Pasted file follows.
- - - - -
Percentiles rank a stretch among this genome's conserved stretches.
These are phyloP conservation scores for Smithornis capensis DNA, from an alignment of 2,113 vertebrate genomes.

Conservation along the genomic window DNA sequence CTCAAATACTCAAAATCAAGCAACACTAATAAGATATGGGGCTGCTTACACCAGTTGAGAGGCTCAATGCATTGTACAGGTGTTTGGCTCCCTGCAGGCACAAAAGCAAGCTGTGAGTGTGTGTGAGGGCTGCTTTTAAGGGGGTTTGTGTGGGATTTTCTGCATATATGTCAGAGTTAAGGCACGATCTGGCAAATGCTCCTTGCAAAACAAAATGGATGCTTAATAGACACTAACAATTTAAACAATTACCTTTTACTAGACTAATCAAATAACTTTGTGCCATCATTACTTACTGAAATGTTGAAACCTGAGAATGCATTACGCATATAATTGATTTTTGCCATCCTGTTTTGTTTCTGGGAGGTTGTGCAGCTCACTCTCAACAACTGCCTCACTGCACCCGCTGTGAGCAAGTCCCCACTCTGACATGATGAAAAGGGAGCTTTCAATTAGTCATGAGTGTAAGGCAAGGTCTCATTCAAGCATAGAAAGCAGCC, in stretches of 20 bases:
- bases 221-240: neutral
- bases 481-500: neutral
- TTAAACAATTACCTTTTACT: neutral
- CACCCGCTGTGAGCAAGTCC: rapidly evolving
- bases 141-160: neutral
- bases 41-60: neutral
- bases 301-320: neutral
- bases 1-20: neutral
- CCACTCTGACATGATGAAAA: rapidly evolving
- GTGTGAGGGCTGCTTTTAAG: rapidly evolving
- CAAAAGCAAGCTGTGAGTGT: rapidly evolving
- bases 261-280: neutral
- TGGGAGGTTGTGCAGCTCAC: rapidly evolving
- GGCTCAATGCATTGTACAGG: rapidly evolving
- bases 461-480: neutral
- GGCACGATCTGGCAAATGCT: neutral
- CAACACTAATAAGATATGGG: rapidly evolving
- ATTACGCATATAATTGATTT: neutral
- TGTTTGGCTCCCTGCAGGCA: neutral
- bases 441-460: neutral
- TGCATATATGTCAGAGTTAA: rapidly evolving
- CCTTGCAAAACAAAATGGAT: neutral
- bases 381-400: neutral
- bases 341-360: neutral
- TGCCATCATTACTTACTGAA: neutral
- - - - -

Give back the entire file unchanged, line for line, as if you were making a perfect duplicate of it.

Percentiles rank a stretch among this genome's conserved stretches.
These are phyloP conservation scores for Smithornis capensis DNA, from an alignment of 2,113 vertebrate genomes.

Conservation along the genomic window DNA sequence CTCAAATACTCAAAATCAAGCAACACTAATAAGATATGGGGCTGCTTACACCAGTTGAGAGGCTCAATGCATTGTACAGGTGTTTGGCTCCCTGCAGGCACAAAAGCAAGCTGTGAGTGTGTGTGAGGGCTGCTTTTAAGGGGGTTTGTGTGGGATTTTCTGCATATATGTCAGAGTTAAGGCACGATCTGGCAAATGCTCCTTGCAAAACAAAATGGATGCTTAATAGACACTAACAATTTAAACAATTACCTTTTACTAGACTAATCAAATAACTTTGTGCCATCATTACTTACTGAAATGTTGAAACCTGAGAATGCATTACGCATATAATTGATTTTTGCCATCCTGTTTTGTTTCTGGGAGGTTGTGCAGCTCACTCTCAACAACTGCCTCACTGCACCCGCTGTGAGCAAGTCCCCACTCTGACATGATGAAAAGGGAGCTTTCAATTAGTCATGAGTGTAAGGCAAGGTCTCATTCAAGCATAGAAAGCAGCC, in stretches of 20 bases:
- bases 221-240: neutral
- bases 481-500: neutral
- TTAAACAATTACCTTTTACT: neutral
- CACCCGCTGTGAGCAAGTCC: rapidly evolving
- bases 141-160: neutral
- bases 41-60: neutral
- bases 301-320: neutral
- bases 1-20: neutral
- CCACTCTGACATGATGAAAA: rapidly evolving
- GTGTGAGGGCTGCTTTTAAG: rapidly evolving
- CAAAAGCAAGCTGTGAGTGT: rapidly evolving
- bases 261-280: neutral
- TGGGAGGTTGTGCAGCTCAC: rapidly evolving
- GGCTCAATGCATTGTACAGG: rapidly evolving
- bases 461-480: neutral
- GGCACGATCTGGCAAATGCT: neutral
- CAACACTAATAAGATATGGG: rapidly evolving
- ATTACGCATATAATTGATTT: neutral
- TGTTTGGCTCCCTGCAGGCA: neutral
- bases 441-460: neutral
- TGCATATATGTCAGAGTTAA: rapidly evolving
- CCTTGCAAAACAAAATGGAT: neutral
- bases 381-400: neutral
- bases 341-360: neutral
- TGCCATCATTACTTACTGAA: neutral